We sought to evaluate several statistical modeling approaches in predicting prospective total annual health costs (medical plus pharmacy) of health plan participants using Pharmacy Health Dimensions (PHD), a pharmacy claims-based risk index.
We undertook a 2-year (baseline year/follow-up year) longitudinal analysis of integrated medical and pharmacy claims. Included were plan participants younger than 65 years of age with continuous medical and pharmacy coverage (n = 344,832). PHD drug categories, age, gender, and pharmacy costs were derived across the baseline year. Annual total health costs were calculated for each plan participant in follow-up year. Models examined included ordinary least squares (OLS) regression, log-transformed OLS regression with smearing estimator, and 3 two-part models using OLS regression, log-OLS regression with smearing estimator, and generalized linear modeling (GLM), respectively. A 10% random sample was withheld for model validation, which was assessed via adjusted r2, mean absolute prediction error, specificity, and positive predictive value.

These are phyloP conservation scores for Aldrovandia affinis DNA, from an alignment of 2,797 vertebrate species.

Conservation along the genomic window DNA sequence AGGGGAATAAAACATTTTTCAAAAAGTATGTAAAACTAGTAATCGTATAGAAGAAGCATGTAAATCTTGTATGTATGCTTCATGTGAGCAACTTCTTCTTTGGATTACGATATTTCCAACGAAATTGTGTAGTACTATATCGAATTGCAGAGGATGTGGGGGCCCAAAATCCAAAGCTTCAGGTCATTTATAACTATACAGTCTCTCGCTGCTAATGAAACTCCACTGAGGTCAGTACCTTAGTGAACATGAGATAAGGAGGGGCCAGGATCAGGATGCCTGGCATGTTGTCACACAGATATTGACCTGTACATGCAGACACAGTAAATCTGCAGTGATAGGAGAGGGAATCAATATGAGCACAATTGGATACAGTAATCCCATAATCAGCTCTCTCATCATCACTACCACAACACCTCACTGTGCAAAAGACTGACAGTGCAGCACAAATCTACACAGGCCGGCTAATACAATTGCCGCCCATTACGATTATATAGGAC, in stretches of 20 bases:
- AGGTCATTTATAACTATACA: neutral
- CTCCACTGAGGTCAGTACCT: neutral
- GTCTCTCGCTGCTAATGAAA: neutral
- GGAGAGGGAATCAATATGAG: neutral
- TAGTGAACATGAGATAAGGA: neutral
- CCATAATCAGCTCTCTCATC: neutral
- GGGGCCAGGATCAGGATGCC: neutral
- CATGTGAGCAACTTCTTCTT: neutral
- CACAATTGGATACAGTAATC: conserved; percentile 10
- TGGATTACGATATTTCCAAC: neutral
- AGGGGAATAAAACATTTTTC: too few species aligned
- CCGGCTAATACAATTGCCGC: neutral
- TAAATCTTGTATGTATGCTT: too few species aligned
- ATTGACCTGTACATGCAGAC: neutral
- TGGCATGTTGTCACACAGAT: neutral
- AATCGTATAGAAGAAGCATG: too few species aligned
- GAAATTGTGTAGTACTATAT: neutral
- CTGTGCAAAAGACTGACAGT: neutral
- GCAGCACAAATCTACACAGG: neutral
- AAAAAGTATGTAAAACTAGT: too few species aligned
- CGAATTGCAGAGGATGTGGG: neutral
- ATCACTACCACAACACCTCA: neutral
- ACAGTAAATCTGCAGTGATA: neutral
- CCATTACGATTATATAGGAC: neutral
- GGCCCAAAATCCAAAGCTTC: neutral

Most PHD drug categories were significant independent predictors of total costs. Among models tested, the OLS model had the lowest mean absolute prediction error and highest adjusted r2. The log-OLS and 2-part log-OLS models did not predict costs accurately as the result of issues of log-scale heteroscedasticity. The 2-part model using GLM had lower adjusted r2 but similar performance in other assessment measures compared with the OLS or 2-part OLS models.
The PHD system derived solely from pharmacy claims data can be used to predict future total health costs. Using PHD with a simple OLS model may provide similar predictive accuracy in comparison to more advanced econometric models.